In the ongoing leak war surrounding Obama’s decision on a new or new-new Afghanistan strategy, the McChrystal team apparently has competition. Last night, we learned of the leak of a cable from US Ambassador to Afghanistan Eikenberry which goes even further than his “memo to officials leading the civilian effort in Afghanistan” which David Dayen at FDL News Desk reported earlier in the day. In that memo, Eikenberry warns about the “lack of a credible government partner.” In what appears to be a second cable to the White House:
He said it was “not a good idea” to send more troops, the BBC has been told.
The cable arrived days before Mr Obama held a crucial strategy session – to discuss the question of whether to send tens of thousands more troops to confront and push back the Taliban.
The cable appears to be a dramatic and last-minute intervention by the ambassador, BBC Washington correspondent Adam Brookes reports.
The BBC goes on to report that:
Gen McChrystal was “fuming” about Mr Eikenberry’s intervention, sources said.
Following this news, the AP reported that Obama is not buying any of the current Afghanistan options.
It’s impossible to parse the various leaks with any certainty as various factions attempt to influence and spin the current deliberations – and perhaps send up a few trial balloons. Still, after the McChrystal/DoD campaign for major troop increases, these new reports of opposition to McChrystal’s troop requests are a welcome shift – if they represent a genuine rethinking of Afghanistan by Obama and perhaps an increasingly influential role for less hawkish voices in contrast to the pro-McChrystal stance of Clinton, Gates and Mullen.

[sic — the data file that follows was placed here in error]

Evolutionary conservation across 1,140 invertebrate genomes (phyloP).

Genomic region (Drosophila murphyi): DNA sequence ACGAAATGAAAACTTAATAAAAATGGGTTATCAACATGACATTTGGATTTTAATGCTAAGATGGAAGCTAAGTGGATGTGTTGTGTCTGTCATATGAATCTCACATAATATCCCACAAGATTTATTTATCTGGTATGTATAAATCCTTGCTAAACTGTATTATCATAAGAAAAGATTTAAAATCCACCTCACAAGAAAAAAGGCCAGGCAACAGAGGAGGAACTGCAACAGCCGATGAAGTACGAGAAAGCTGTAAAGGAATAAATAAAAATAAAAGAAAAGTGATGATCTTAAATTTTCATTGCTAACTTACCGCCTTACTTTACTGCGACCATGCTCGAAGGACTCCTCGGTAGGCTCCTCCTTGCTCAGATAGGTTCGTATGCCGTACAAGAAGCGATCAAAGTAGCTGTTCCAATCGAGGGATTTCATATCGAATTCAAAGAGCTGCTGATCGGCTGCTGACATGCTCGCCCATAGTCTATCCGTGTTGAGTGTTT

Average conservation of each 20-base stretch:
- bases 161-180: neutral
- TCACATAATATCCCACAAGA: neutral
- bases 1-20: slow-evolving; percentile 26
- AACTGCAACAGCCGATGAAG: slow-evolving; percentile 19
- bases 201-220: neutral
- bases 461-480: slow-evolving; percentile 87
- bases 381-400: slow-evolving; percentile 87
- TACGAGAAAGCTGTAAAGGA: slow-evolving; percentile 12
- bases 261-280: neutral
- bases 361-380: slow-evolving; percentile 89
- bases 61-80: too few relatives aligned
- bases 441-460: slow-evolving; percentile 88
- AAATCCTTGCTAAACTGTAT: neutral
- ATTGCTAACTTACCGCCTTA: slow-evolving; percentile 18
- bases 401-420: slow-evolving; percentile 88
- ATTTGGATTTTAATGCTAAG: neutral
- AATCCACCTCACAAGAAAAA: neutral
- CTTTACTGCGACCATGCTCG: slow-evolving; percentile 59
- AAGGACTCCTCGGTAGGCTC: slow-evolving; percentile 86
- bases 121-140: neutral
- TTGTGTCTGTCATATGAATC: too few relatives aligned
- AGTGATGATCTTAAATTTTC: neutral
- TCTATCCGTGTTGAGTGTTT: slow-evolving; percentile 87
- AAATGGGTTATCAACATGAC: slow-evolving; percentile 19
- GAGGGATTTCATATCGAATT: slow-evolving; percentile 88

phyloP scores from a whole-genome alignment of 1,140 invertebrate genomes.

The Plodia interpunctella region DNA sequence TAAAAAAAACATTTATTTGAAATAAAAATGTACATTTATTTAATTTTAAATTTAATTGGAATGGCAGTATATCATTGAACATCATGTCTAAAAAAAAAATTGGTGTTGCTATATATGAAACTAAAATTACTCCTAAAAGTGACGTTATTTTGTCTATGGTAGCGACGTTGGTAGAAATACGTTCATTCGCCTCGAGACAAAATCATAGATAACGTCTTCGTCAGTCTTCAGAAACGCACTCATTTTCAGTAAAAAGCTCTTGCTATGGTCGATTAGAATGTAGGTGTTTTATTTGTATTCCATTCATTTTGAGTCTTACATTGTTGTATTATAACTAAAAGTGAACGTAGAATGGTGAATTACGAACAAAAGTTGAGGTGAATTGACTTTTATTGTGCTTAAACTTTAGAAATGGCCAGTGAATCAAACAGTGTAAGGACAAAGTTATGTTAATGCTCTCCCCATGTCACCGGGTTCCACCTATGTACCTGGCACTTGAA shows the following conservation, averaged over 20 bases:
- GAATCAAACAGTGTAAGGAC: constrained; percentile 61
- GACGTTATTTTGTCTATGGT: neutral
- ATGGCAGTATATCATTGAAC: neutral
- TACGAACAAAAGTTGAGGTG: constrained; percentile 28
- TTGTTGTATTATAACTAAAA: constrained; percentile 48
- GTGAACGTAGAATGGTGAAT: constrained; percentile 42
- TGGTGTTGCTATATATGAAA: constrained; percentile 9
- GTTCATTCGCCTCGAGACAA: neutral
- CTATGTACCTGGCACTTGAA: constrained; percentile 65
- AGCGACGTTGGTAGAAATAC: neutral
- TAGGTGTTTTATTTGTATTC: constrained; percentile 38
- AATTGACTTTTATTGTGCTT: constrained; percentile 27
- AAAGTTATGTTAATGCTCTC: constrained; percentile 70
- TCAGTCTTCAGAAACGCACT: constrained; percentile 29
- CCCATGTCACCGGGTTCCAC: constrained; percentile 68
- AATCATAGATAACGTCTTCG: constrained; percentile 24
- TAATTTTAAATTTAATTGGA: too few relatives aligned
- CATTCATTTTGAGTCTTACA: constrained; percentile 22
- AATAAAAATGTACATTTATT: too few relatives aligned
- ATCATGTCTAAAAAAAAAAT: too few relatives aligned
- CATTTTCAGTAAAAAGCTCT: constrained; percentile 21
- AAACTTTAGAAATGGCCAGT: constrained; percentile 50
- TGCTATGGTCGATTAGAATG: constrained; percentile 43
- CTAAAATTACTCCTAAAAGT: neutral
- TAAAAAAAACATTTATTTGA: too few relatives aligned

It’s also unclear whether Obama’s displeasure with the McChrystal options actually represents an unwillingness to send more troops or simply a desire for a different escalation timeline or additional conditions on the Karzai government, but Eikenberry’s cable and its leak suggests a significant shift in policy may be developing.
Eikenberry, who served as the top US commander in Afghanistan during the last administration is reported by the New York Times to have some interesting history with McChrystal:
General Eikenberry crossed paths with General McChrystal during his second tour in Afghanistan, when General McChrystal led the military’s Joint Special Operations Command, which conducted clandestine operations in both Iraq and Afghanistan.
I’m left wondering if McChrystal may have overplayed his hand.